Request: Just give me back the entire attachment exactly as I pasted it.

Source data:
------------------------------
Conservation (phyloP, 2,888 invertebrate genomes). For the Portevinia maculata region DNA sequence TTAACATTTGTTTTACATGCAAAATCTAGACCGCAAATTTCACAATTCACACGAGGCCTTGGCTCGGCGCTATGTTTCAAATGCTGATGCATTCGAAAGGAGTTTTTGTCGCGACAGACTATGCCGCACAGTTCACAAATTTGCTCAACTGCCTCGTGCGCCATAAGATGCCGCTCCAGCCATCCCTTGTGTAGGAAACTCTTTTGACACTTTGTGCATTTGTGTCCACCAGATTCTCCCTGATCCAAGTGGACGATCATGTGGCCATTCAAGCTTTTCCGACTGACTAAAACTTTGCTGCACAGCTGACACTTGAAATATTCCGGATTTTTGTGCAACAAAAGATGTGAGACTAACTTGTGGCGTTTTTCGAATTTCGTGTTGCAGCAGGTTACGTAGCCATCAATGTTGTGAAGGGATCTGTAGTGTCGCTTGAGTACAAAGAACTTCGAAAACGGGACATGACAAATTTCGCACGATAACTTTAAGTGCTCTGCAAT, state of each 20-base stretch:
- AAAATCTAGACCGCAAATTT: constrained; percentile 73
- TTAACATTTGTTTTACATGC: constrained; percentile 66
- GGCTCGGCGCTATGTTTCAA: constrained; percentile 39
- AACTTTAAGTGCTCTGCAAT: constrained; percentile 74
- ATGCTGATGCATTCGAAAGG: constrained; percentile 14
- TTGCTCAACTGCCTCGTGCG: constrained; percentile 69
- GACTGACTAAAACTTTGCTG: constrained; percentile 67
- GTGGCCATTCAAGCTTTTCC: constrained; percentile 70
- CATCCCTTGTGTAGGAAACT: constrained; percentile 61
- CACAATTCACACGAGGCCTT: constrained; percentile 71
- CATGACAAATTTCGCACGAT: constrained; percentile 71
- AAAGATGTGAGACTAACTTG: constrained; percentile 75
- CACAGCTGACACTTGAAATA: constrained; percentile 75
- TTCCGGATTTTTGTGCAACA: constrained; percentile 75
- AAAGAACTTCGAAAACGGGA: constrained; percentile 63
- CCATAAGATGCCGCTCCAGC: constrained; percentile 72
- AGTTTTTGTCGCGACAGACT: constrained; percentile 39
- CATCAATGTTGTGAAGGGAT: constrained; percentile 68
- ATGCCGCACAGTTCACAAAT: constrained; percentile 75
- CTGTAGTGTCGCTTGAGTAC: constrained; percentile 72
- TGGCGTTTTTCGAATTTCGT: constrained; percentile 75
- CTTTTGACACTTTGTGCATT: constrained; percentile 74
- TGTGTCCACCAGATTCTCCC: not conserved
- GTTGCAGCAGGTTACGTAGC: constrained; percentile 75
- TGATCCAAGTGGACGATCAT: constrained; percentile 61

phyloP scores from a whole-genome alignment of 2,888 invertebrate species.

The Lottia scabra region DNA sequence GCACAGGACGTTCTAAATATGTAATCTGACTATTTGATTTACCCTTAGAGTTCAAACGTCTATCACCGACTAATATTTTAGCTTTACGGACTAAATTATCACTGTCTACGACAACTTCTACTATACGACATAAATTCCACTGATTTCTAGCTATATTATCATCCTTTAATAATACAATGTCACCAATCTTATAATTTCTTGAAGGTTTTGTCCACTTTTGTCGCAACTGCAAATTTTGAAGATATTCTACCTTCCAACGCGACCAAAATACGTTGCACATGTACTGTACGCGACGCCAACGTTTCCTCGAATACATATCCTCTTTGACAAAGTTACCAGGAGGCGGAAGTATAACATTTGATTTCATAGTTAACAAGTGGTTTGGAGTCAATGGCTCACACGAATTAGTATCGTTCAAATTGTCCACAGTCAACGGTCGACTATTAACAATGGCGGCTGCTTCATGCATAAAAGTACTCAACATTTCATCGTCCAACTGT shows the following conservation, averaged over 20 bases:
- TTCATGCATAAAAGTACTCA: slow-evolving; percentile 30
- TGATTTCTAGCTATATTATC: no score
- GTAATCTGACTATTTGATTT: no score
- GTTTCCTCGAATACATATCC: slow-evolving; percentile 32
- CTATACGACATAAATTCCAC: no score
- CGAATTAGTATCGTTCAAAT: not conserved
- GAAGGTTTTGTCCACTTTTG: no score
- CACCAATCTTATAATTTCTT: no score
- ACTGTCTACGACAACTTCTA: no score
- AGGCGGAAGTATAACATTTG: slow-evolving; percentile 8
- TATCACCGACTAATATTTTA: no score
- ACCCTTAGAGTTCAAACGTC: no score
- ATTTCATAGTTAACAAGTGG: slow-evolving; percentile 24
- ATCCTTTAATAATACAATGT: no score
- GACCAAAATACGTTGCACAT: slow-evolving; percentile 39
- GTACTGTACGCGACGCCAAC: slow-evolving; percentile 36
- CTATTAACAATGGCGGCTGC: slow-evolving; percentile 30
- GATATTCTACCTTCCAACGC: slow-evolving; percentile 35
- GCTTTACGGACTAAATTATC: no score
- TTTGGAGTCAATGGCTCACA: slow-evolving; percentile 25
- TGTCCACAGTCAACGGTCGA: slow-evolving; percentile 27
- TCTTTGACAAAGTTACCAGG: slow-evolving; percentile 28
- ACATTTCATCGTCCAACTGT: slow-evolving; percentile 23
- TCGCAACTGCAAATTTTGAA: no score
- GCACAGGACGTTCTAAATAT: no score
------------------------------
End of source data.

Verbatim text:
Conservation (phyloP, 2,888 invertebrate genomes). For the Portevinia maculata region DNA sequence TTAACATTTGTTTTACATGCAAAATCTAGACCGCAAATTTCACAATTCACACGAGGCCTTGGCTCGGCGCTATGTTTCAAATGCTGATGCATTCGAAAGGAGTTTTTGTCGCGACAGACTATGCCGCACAGTTCACAAATTTGCTCAACTGCCTCGTGCGCCATAAGATGCCGCTCCAGCCATCCCTTGTGTAGGAAACTCTTTTGACACTTTGTGCATTTGTGTCCACCAGATTCTCCCTGATCCAAGTGGACGATCATGTGGCCATTCAAGCTTTTCCGACTGACTAAAACTTTGCTGCACAGCTGACACTTGAAATATTCCGGATTTTTGTGCAACAAAAGATGTGAGACTAACTTGTGGCGTTTTTCGAATTTCGTGTTGCAGCAGGTTACGTAGCCATCAATGTTGTGAAGGGATCTGTAGTGTCGCTTGAGTACAAAGAACTTCGAAAACGGGACATGACAAATTTCGCACGATAACTTTAAGTGCTCTGCAAT, state of each 20-base stretch:
- AAAATCTAGACCGCAAATTT: constrained; percentile 73
- TTAACATTTGTTTTACATGC: constrained; percentile 66
- GGCTCGGCGCTATGTTTCAA: constrained; percentile 39
- AACTTTAAGTGCTCTGCAAT: constrained; percentile 74
- ATGCTGATGCATTCGAAAGG: constrained; percentile 14
- TTGCTCAACTGCCTCGTGCG: constrained; percentile 69
- GACTGACTAAAACTTTGCTG: constrained; percentile 67
- GTGGCCATTCAAGCTTTTCC: constrained; percentile 70
- CATCCCTTGTGTAGGAAACT: constrained; percentile 61
- CACAATTCACACGAGGCCTT: constrained; percentile 71
- CATGACAAATTTCGCACGAT: constrained; percentile 71
- AAAGATGTGAGACTAACTTG: constrained; percentile 75
- CACAGCTGACACTTGAAATA: constrained; percentile 75
- TTCCGGATTTTTGTGCAACA: constrained; percentile 75
- AAAGAACTTCGAAAACGGGA: constrained; percentile 63
- CCATAAGATGCCGCTCCAGC: constrained; percentile 72
- AGTTTTTGTCGCGACAGACT: constrained; percentile 39
- CATCAATGTTGTGAAGGGAT: constrained; percentile 68
- ATGCCGCACAGTTCACAAAT: constrained; percentile 75
- CTGTAGTGTCGCTTGAGTAC: constrained; percentile 72
- TGGCGTTTTTCGAATTTCGT: constrained; percentile 75
- CTTTTGACACTTTGTGCATT: constrained; percentile 74
- TGTGTCCACCAGATTCTCCC: not conserved
- GTTGCAGCAGGTTACGTAGC: constrained; percentile 75
- TGATCCAAGTGGACGATCAT: constrained; percentile 61

phyloP scores from a whole-genome alignment of 2,888 invertebrate species.

The Lottia scabra region DNA sequence GCACAGGACGTTCTAAATATGTAATCTGACTATTTGATTTACCCTTAGAGTTCAAACGTCTATCACCGACTAATATTTTAGCTTTACGGACTAAATTATCACTGTCTACGACAACTTCTACTATACGACATAAATTCCACTGATTTCTAGCTATATTATCATCCTTTAATAATACAATGTCACCAATCTTATAATTTCTTGAAGGTTTTGTCCACTTTTGTCGCAACTGCAAATTTTGAAGATATTCTACCTTCCAACGCGACCAAAATACGTTGCACATGTACTGTACGCGACGCCAACGTTTCCTCGAATACATATCCTCTTTGACAAAGTTACCAGGAGGCGGAAGTATAACATTTGATTTCATAGTTAACAAGTGGTTTGGAGTCAATGGCTCACACGAATTAGTATCGTTCAAATTGTCCACAGTCAACGGTCGACTATTAACAATGGCGGCTGCTTCATGCATAAAAGTACTCAACATTTCATCGTCCAACTGT shows the following conservation, averaged over 20 bases:
- TTCATGCATAAAAGTACTCA: slow-evolving; percentile 30
- TGATTTCTAGCTATATTATC: no score
- GTAATCTGACTATTTGATTT: no score
- GTTTCCTCGAATACATATCC: slow-evolving; percentile 32
- CTATACGACATAAATTCCAC: no score
- CGAATTAGTATCGTTCAAAT: not conserved
- GAAGGTTTTGTCCACTTTTG: no score
- CACCAATCTTATAATTTCTT: no score
- ACTGTCTACGACAACTTCTA: no score
- AGGCGGAAGTATAACATTTG: slow-evolving; percentile 8
- TATCACCGACTAATATTTTA: no score
- ACCCTTAGAGTTCAAACGTC: no score
- ATTTCATAGTTAACAAGTGG: slow-evolving; percentile 24
- ATCCTTTAATAATACAATGT: no score
- GACCAAAATACGTTGCACAT: slow-evolving; percentile 39
- GTACTGTACGCGACGCCAAC: slow-evolving; percentile 36
- CTATTAACAATGGCGGCTGC: slow-evolving; percentile 30
- GATATTCTACCTTCCAACGC: slow-evolving; percentile 35
- GCTTTACGGACTAAATTATC: no score
- TTTGGAGTCAATGGCTCACA: slow-evolving; percentile 25
- TGTCCACAGTCAACGGTCGA: slow-evolving; percentile 27
- TCTTTGACAAAGTTACCAGG: slow-evolving; percentile 28
- ACATTTCATCGTCCAACTGT: slow-evolving; percentile 23
- TCGCAACTGCAAATTTTGAA: no score
- GCACAGGACGTTCTAAATAT: no score